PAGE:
Live in LA

Photos by Wild Don Lewis

at the Greek, July 28

On this warm summer night, Talib Kweli came out casual, sportin’ a white NY cap and big black shades. Once part of Black Star with Mos Def, Kweli led his own rap tribe (a DJ and two female backup singers), igniting the night with cool cuts like “The Blast,” “Get By” and the old-school B-Boy/Girl jam “We Got the Beat.”

With actor Laurence Fishburne and tons of screaming teenage girls in the crowd, the Black Eyed Peas, fronting a live four-man band, launched a high-energy show with “Hey Mama.” Fergie (Stacy Ferguson) hung an Angels rally monkey (new album: Monkey Business) from her pants; her ass-shaking got the rally going. Taboo (Jaime Gomez), in white shades and a bright white suit, explained, “I dressed in white to act like I’m a virgin, but I’m not!” (Allen Pineda) flaunted green shades and a Mohawk; (William Adams) wore an orange Bing Crosby hat with a matching shirt and tie. The Peas pushed the funky reggae jams “Smells Like Funk” and “Dum Diddy” (with Musical Youth’s “Pass the Dutchie” lyrics), then took it back to ’98 with “Joints & Jam,” mixing in Terror Squad’s “Lean Back.” Just returned from a Canadian tour, the Peas were happy to be home: “Nosotros somos DE LOS ANGELES, CALIFORNIA,” declared Taboo, unfurling a Mexican flag. “I was born in East L.A. y qué cabrónes!” a.p.l., who’s Filipino, followed, draped with the Philippine flag and rapping in Tagalog. On “Labor Day (It’s a Holiday),” the Peas busted into break dancing, spinning windmills; later he pulled out a huge cell phone, encouraging everyone to follow suit, and the Greek lit up like a galaxy as the crowd sang “Where Is the Love?”

The encore included the hottest song on the radio today, “Don’t Phunk With My Heart”; the Peas finished with “Let’s Get It Started” — already warming up for their October 21 show at the Hollywood Bowl?

—Ben Quiñones

at the NOS Events Center, Riverside, July 30

12:05 — The humid air smells of kush & Coors Light. The crowd must be over 500 hop-fiends deep. The Stones Throw MCs (MED, Percee P, Oh No and Wildchild) kick hot, hyping the crowd to a fare-thee-well with “Take Me Back” and a number of impressive freestyles. It’s about to be a live day!

12:30 — New York–based freestyle emperor Supernatural blesses the sweaty crowd with his famous verbal obstacle course, borrowing random objects from audience members to create individual rhymes about each — this time 20 bars about clitorises, wheelbases and heartbeats. Dayum, this cat can rhyme about anything!

5:50 — The most slept-on artist in hip-hop, Sage Francis, rocked the damn bellswith the diss, “We like 99 rappers, but Jay-Z ain’t one!” Beef on wax is back!

6:55 — Hiero, y’all!!! When it seemed the show could get no better, it did. Cali MCs Hieroglyphics showed us their souls when they kicked the hits “You Never Knew,” “Life Is a Blast” and “That’s When Ya Lost.” Lyricism at its finest.

10:30 — The backstage lounge area was littered with recycled video vixens, glassy-eyed and pissy drunk. Philly blunts were passed, Hennessy flowed and smiles were exchanged. A sudden hush came over the bevy of B-Boys backstage when the word was heard: “They shootin’. . . . Aww, made you look, you a slave to a page in my rhyme book!” Nas was definitely in the building! Festivalgoers who weren’t already in the pit swarmed toward the stage — 1,000 heads bobbing, 1,000 hands in the air; this was hip-hop euphoria.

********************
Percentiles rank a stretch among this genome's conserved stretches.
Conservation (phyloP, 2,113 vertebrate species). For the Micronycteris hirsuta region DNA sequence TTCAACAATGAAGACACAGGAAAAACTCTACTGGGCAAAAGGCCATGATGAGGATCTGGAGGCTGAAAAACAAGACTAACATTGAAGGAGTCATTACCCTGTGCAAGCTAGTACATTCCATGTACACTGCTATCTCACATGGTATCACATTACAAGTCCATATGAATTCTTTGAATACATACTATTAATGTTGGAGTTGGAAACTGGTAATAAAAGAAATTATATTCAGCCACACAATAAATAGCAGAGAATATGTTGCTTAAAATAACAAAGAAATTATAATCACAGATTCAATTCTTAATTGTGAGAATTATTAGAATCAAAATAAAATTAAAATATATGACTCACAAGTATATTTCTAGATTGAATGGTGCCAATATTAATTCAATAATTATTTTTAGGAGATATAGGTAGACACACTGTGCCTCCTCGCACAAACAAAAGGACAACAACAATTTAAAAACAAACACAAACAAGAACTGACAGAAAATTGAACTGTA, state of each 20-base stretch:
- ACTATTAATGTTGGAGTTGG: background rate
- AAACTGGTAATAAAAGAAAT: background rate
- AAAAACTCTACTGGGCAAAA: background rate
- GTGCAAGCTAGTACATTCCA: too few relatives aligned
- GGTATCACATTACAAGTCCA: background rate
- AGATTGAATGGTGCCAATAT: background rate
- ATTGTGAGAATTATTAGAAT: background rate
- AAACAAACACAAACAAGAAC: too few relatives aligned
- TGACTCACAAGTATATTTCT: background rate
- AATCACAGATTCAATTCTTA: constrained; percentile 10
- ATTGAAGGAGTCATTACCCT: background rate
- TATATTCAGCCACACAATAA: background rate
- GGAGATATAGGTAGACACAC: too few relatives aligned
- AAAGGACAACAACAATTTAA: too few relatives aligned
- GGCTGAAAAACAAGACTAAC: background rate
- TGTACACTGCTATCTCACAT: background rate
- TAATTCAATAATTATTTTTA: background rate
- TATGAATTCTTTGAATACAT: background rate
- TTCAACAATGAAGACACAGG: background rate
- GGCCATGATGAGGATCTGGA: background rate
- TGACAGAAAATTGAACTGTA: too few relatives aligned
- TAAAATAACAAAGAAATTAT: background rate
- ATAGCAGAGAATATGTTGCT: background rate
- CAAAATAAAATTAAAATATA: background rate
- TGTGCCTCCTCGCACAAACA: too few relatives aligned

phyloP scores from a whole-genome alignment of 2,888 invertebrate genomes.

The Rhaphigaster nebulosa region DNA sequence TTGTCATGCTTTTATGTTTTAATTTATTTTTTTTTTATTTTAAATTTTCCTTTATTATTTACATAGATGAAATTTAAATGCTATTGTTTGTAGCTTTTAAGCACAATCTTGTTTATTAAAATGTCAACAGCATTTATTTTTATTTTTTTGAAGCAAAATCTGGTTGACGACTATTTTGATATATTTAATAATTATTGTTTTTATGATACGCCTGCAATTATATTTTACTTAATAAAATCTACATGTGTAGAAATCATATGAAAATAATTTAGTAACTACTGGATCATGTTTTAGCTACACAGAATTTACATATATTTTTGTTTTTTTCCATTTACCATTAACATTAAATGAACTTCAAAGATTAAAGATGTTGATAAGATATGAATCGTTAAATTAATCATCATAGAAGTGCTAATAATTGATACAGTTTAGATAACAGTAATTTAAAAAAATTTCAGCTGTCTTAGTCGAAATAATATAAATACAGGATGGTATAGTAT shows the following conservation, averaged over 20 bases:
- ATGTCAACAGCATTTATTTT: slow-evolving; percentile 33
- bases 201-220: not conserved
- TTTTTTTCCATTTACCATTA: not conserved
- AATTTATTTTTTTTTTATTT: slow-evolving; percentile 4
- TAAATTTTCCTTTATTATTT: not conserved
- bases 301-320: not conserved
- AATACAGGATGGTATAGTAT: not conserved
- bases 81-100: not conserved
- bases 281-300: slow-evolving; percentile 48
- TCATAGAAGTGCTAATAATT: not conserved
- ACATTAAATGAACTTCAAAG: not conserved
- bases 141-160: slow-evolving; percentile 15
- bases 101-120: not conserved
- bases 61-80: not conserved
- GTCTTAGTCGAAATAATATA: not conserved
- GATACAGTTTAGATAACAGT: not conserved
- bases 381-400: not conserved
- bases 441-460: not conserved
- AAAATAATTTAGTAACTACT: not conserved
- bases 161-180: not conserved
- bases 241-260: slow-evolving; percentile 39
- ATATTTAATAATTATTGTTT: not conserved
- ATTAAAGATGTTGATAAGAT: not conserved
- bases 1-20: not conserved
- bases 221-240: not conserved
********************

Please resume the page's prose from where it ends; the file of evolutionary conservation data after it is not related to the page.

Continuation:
11:45 — Ghostface, RZA and Raekwon emerged from the opaque scrim as the familiar violin section and sound of bees buzzing crept in: “Wu-Tang Clan ain’t nuttin’ to fuck wit!” Mayhem.

12:30 — The show closed with a freestyle cypher of MCs’ MCs — Kweli, SuperNat, Nas and others. But just when we thought it was over . . . out ran KRS-One, yelling “South Bronx, the south-south Bronx!” History was made.

—Jacqueline Whatley

at the Troubadour, July 26

Goldspot are a true phenomenon: a local band, signed to a start-up indie label, who fill the Troubadour tonight and leave a line outside even as they take the stage. After they endured L.A.’s soul-eroding amateur club circuit for five years, everything changed for Goldspot with the release this year of Tally of the Yes Men and the KCRW airplay that followed.

A triumph of quality over fashion, Goldspot are a collage of Radiohead’s acoustic yearnings, the Smiths’ smarty-pop, clean ’n’ cultured arrangements and main man Siddhartha’s eyelids-fluttering vibrato. No need for excessive volume or muso wanking: The songs, the players’ musicality and Siddhartha’s mildly melodramatic Orbison timbre are the factors that’ve packed this room.

Afroed, bespectacled drummer Ramy Antoun mutes his kit with a sheet, personifying Goldspot’s team mentality along with the bearded and bobbing emo-enthusiasm of guitarist Derrick Horst, the miss-’em-when-they’re-gone bass lines of Sergio Andrade, the trim grooves of Antoun and the keyboard contributions of Seth McLain. Tufty-haired Siddhartha’s gesticulating antics and gaping cajolery aren’t for everyone, but he’s a true front man in an otherwise visually neutral band.

Though “Motorcade,” with its acoustic brush and insinuating vocal, isn’t an obvious opener, Goldspot aren’t hurrying, secure in their songcraft. This is stand-and-listen stuff, and most here know the material well enough to mouth the words. Not remotely dangerous or overtly sexy, Goldspot nevertheless reel off mark-making melodies like some undiscovered jukebox: the Casio loop and lonely guitar of “Cusp”; the subtle, shivering rebellion of “Friday”; and girlies’ favorite “The Guard” — daydream doodles and reverbed regret between tragi-nostalgic pirouettes of carnival organ.

Goldspot save the distant, insistent “Rewind” and the unison optimism of “Time Bomb” till last, their point thoroughly made: L.A. bands can still build a following with great tunes and authentic performances.

—Paul Rogers


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